James H. Dodson Residence
859 West 13th Street, San Pedro – map
Moved a bunch of times over its 1.2 centuries of existence, the old James H. Dodson residence is now pretty much blotted out by trees, bushes, shrubs, and more trees. Some of its history is a little obscured, too.
James Hillsey Dodson’s bio lists gigs in the building supplies and contracting business with his brother John and as a junior partner in the meat-packing firm of Vickery & Hinds. He was also a member of the San Pedro School Board, Director of the First National Bank, and San Pedro’s postmaster between 1893 and 1897. If that’s not enough, Dodson twice served as president of the San Pedro Board of Trustees, the precursor to the City Council.
From 1930, that's James H. Dodson on the right. The quintet is clearly celebrating the birthday of Methuselah, standing next to Dodson. Photo from the L.A. Public Library.
In 1879 or 1881, he married Rudecinda Sepulveda (b. 1857), the daughter of Maria Elisalde and Jose Diego Sepulveda, owner of the 3,200-acre Palos Verde Rancho. If not quite royalty, Rudecinda and Dodson – a descendent of the Dominguez clan – were certainly at the center of the social world of early San Pedro. It’s said the Sepulvedas built this twelve-room, two-story Victorian house with its three-way fireplace as a wedding present for the young couple. I’ve seen constructions dates of 1881, 1882, 1885, 1886, and even 1890. From USC's Digital Archive, Rudecinda:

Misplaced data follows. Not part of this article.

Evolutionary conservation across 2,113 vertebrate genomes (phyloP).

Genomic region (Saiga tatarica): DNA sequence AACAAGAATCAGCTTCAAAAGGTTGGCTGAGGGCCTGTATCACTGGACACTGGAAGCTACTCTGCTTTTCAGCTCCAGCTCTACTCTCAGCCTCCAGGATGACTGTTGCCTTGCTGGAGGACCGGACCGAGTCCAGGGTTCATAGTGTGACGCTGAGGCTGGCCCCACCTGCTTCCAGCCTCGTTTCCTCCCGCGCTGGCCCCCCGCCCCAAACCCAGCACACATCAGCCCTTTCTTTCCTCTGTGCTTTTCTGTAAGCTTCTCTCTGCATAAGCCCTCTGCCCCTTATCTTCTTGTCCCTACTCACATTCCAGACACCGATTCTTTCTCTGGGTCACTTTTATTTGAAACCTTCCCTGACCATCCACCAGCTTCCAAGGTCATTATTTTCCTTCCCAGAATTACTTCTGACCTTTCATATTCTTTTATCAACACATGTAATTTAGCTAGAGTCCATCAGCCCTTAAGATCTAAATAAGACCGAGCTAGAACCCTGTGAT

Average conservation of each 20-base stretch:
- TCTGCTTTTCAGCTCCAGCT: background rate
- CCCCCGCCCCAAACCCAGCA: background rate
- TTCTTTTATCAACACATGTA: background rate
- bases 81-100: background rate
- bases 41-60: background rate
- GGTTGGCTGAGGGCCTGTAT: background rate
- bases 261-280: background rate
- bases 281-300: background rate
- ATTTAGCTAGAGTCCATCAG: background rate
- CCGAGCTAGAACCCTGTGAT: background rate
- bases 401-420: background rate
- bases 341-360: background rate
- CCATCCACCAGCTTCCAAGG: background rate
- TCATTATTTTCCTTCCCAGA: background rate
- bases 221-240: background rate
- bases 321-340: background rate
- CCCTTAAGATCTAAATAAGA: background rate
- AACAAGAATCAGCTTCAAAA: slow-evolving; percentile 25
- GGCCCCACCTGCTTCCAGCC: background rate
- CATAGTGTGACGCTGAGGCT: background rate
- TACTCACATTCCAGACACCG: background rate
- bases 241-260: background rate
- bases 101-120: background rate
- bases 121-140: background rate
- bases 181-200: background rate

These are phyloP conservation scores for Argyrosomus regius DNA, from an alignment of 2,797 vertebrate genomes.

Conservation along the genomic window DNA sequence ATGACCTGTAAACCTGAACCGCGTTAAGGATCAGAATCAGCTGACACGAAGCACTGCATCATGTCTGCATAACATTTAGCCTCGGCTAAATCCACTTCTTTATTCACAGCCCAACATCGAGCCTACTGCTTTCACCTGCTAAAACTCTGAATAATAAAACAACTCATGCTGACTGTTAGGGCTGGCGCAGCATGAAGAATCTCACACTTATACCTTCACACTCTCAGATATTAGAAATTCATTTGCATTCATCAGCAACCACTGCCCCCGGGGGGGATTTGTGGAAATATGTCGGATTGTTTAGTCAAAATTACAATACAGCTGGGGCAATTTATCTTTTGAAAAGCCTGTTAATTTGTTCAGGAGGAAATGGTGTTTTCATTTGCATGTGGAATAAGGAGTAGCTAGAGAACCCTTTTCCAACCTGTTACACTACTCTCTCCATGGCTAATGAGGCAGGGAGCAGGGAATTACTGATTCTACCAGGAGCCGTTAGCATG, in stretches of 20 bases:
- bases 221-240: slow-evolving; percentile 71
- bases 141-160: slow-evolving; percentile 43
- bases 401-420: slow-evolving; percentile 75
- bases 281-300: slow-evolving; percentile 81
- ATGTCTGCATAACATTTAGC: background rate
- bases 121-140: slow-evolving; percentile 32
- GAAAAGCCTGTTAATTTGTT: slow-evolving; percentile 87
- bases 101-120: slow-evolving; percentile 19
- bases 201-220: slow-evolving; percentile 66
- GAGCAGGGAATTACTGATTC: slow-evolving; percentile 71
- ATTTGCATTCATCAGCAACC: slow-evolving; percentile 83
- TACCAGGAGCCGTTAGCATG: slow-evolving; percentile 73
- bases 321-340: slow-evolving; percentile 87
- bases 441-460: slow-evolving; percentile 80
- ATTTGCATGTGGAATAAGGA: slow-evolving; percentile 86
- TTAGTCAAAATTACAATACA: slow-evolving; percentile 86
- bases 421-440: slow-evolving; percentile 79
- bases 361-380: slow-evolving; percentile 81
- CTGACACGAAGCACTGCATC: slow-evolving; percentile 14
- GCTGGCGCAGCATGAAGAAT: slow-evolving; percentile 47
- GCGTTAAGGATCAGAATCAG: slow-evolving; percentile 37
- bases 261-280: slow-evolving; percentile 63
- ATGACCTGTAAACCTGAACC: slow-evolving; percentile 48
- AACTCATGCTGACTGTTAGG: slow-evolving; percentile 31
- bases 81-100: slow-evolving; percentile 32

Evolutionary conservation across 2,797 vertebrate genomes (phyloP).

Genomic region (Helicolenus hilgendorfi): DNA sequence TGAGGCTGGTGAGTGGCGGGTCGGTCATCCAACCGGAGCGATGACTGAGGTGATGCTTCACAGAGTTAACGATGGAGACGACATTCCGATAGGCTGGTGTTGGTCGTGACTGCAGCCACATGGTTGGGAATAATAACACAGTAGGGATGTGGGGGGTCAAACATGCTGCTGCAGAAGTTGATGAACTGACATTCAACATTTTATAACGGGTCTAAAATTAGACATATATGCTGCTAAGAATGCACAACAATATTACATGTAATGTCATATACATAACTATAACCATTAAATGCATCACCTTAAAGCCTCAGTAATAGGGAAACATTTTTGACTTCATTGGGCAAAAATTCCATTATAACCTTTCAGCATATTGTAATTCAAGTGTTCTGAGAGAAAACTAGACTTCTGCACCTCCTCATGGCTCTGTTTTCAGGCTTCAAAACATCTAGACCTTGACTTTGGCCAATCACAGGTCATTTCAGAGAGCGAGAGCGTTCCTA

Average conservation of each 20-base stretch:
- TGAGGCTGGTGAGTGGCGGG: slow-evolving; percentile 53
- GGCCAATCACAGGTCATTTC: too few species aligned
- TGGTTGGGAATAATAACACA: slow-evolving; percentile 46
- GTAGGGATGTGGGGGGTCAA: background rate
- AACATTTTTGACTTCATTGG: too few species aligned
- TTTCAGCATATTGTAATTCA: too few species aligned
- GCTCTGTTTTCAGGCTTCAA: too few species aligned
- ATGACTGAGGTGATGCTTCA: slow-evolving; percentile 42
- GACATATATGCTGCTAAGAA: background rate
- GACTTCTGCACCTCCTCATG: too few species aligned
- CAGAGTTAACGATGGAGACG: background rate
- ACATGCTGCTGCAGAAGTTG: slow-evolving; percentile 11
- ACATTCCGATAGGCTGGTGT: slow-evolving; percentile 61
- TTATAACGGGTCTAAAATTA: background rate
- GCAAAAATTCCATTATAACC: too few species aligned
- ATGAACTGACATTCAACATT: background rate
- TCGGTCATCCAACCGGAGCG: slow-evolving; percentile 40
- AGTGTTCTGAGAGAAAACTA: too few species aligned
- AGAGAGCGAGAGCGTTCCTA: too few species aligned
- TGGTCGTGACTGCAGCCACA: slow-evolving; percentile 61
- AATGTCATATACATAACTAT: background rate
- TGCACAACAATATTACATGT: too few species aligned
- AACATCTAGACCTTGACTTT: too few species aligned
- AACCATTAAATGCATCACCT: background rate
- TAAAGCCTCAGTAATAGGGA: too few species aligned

In any event, the home was built on Sepulveda property at the northwest corner of Beacon and 7th Streets on the edge of Vinegar Hill. Just after the turn of the century, the Dodson Residence was moved to another plot of Sepulveda-owned land, roughly bounded from Leland to Meyler and from 15th to 17th Streets, school land today.
(Aside: Later on, the Fox Cabrillo Theatre was built on the original site of the Dodson House at 115 West 7th. It opened in November 1923 and was demolished in 1958.)
To accommodate the needs of the growing high school, the house was relocated in the mid-1930s a few blocks to the north side of 13th Street. After a short time, it was moved again, this time to its current site at 13th and Parker. Here, it took on life as a rooming house. (Rudecinda died in 1929; James moved out in 1931, dying eight years later. They, along with their children – Carlos, Florence, and James Jr – are interred in the Rudecinda Crypt, part of Historical-Cultural Monument No. 53.)
John and Betty Reed bought the house in 1954 and began a decades-long restoration of the old home. The grand Victorian remained in the Reed family as late as 1989. I don’t know who lives there now, but, whoever it is, they sure like shade.
Vickery, Oliver “The Dodson House Restoration” The Shoreline Jan 1978, Vol. 5, No. 1
Vickery, Oliver “Rudecinda Sepulveda” The Shoreline Sep 1977 p. 12
Houston, John M. “The Dodson-Sepulveda Home” The Shoreline Jun 1989 p. 47
Up next: Coral Trees